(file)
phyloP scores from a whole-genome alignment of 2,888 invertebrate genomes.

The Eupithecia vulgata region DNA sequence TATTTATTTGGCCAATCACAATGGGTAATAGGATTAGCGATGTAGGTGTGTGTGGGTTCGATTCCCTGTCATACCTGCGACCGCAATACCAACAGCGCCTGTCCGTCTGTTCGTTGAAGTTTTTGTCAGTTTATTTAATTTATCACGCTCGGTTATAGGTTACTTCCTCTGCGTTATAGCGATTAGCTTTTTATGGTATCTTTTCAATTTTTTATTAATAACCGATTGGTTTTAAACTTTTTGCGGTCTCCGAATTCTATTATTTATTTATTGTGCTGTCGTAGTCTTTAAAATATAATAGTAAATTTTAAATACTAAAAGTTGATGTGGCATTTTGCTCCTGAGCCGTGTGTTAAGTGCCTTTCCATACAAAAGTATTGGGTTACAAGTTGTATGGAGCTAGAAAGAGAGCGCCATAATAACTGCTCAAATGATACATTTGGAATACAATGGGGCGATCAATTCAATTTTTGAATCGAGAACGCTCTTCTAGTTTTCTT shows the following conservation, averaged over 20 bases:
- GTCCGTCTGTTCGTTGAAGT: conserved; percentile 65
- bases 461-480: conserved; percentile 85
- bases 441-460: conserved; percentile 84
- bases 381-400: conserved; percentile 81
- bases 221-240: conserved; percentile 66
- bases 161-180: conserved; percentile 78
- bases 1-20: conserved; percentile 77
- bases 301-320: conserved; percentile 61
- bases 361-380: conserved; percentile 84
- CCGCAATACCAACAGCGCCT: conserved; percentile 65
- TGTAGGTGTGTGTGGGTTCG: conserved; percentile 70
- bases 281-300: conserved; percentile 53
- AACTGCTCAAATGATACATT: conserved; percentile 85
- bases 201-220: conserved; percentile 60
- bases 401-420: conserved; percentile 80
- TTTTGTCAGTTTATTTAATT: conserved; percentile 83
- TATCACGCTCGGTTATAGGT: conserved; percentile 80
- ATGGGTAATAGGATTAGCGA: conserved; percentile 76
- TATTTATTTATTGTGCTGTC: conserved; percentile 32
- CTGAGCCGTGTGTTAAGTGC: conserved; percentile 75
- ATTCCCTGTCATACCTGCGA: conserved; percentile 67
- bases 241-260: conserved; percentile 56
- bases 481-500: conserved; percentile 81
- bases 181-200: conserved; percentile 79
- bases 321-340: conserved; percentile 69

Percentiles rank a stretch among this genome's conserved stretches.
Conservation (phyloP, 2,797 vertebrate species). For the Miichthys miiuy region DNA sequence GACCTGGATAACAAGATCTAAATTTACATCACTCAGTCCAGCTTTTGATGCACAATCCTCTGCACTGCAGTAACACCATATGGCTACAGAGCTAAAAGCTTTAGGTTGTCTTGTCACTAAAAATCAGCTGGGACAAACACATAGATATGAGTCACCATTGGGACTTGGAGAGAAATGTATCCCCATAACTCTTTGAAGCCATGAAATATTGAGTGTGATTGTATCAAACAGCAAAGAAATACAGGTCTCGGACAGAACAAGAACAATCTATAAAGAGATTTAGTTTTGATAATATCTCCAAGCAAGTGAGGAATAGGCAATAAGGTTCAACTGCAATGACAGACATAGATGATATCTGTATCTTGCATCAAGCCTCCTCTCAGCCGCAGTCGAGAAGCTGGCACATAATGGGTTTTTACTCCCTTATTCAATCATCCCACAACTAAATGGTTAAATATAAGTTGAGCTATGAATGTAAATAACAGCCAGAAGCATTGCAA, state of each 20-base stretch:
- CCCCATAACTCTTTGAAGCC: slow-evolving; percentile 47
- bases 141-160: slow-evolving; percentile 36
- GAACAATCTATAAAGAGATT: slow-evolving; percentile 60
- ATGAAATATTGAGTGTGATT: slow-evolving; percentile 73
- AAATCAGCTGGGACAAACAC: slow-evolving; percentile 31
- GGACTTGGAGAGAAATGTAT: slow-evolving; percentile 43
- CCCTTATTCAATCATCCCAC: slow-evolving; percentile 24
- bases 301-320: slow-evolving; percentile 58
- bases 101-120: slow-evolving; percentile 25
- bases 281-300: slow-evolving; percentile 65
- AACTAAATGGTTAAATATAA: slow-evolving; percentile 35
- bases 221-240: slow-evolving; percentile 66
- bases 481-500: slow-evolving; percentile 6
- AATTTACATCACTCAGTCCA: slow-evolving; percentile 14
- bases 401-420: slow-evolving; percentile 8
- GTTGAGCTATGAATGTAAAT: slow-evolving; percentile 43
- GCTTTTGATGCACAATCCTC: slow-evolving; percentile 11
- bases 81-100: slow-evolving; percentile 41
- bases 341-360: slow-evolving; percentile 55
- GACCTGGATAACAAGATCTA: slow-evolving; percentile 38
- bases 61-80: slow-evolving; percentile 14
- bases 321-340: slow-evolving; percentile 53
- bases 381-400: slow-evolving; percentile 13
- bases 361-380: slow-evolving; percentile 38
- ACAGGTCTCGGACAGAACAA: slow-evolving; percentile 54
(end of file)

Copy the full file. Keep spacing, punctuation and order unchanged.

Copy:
phyloP scores from a whole-genome alignment of 2,888 invertebrate genomes.

The Eupithecia vulgata region DNA sequence TATTTATTTGGCCAATCACAATGGGTAATAGGATTAGCGATGTAGGTGTGTGTGGGTTCGATTCCCTGTCATACCTGCGACCGCAATACCAACAGCGCCTGTCCGTCTGTTCGTTGAAGTTTTTGTCAGTTTATTTAATTTATCACGCTCGGTTATAGGTTACTTCCTCTGCGTTATAGCGATTAGCTTTTTATGGTATCTTTTCAATTTTTTATTAATAACCGATTGGTTTTAAACTTTTTGCGGTCTCCGAATTCTATTATTTATTTATTGTGCTGTCGTAGTCTTTAAAATATAATAGTAAATTTTAAATACTAAAAGTTGATGTGGCATTTTGCTCCTGAGCCGTGTGTTAAGTGCCTTTCCATACAAAAGTATTGGGTTACAAGTTGTATGGAGCTAGAAAGAGAGCGCCATAATAACTGCTCAAATGATACATTTGGAATACAATGGGGCGATCAATTCAATTTTTGAATCGAGAACGCTCTTCTAGTTTTCTT shows the following conservation, averaged over 20 bases:
- GTCCGTCTGTTCGTTGAAGT: conserved; percentile 65
- bases 461-480: conserved; percentile 85
- bases 441-460: conserved; percentile 84
- bases 381-400: conserved; percentile 81
- bases 221-240: conserved; percentile 66
- bases 161-180: conserved; percentile 78
- bases 1-20: conserved; percentile 77
- bases 301-320: conserved; percentile 61
- bases 361-380: conserved; percentile 84
- CCGCAATACCAACAGCGCCT: conserved; percentile 65
- TGTAGGTGTGTGTGGGTTCG: conserved; percentile 70
- bases 281-300: conserved; percentile 53
- AACTGCTCAAATGATACATT: conserved; percentile 85
- bases 201-220: conserved; percentile 60
- bases 401-420: conserved; percentile 80
- TTTTGTCAGTTTATTTAATT: conserved; percentile 83
- TATCACGCTCGGTTATAGGT: conserved; percentile 80
- ATGGGTAATAGGATTAGCGA: conserved; percentile 76
- TATTTATTTATTGTGCTGTC: conserved; percentile 32
- CTGAGCCGTGTGTTAAGTGC: conserved; percentile 75
- ATTCCCTGTCATACCTGCGA: conserved; percentile 67
- bases 241-260: conserved; percentile 56
- bases 481-500: conserved; percentile 81
- bases 181-200: conserved; percentile 79
- bases 321-340: conserved; percentile 69

Percentiles rank a stretch among this genome's conserved stretches.
Conservation (phyloP, 2,797 vertebrate species). For the Miichthys miiuy region DNA sequence GACCTGGATAACAAGATCTAAATTTACATCACTCAGTCCAGCTTTTGATGCACAATCCTCTGCACTGCAGTAACACCATATGGCTACAGAGCTAAAAGCTTTAGGTTGTCTTGTCACTAAAAATCAGCTGGGACAAACACATAGATATGAGTCACCATTGGGACTTGGAGAGAAATGTATCCCCATAACTCTTTGAAGCCATGAAATATTGAGTGTGATTGTATCAAACAGCAAAGAAATACAGGTCTCGGACAGAACAAGAACAATCTATAAAGAGATTTAGTTTTGATAATATCTCCAAGCAAGTGAGGAATAGGCAATAAGGTTCAACTGCAATGACAGACATAGATGATATCTGTATCTTGCATCAAGCCTCCTCTCAGCCGCAGTCGAGAAGCTGGCACATAATGGGTTTTTACTCCCTTATTCAATCATCCCACAACTAAATGGTTAAATATAAGTTGAGCTATGAATGTAAATAACAGCCAGAAGCATTGCAA, state of each 20-base stretch:
- CCCCATAACTCTTTGAAGCC: slow-evolving; percentile 47
- bases 141-160: slow-evolving; percentile 36
- GAACAATCTATAAAGAGATT: slow-evolving; percentile 60
- ATGAAATATTGAGTGTGATT: slow-evolving; percentile 73
- AAATCAGCTGGGACAAACAC: slow-evolving; percentile 31
- GGACTTGGAGAGAAATGTAT: slow-evolving; percentile 43
- CCCTTATTCAATCATCCCAC: slow-evolving; percentile 24
- bases 301-320: slow-evolving; percentile 58
- bases 101-120: slow-evolving; percentile 25
- bases 281-300: slow-evolving; percentile 65
- AACTAAATGGTTAAATATAA: slow-evolving; percentile 35
- bases 221-240: slow-evolving; percentile 66
- bases 481-500: slow-evolving; percentile 6
- AATTTACATCACTCAGTCCA: slow-evolving; percentile 14
- bases 401-420: slow-evolving; percentile 8
- GTTGAGCTATGAATGTAAAT: slow-evolving; percentile 43
- GCTTTTGATGCACAATCCTC: slow-evolving; percentile 11
- bases 81-100: slow-evolving; percentile 41
- bases 341-360: slow-evolving; percentile 55
- GACCTGGATAACAAGATCTA: slow-evolving; percentile 38
- bases 61-80: slow-evolving; percentile 14
- bases 321-340: slow-evolving; percentile 53
- bases 381-400: slow-evolving; percentile 13
- bases 361-380: slow-evolving; percentile 38
- ACAGGTCTCGGACAGAACAA: slow-evolving; percentile 54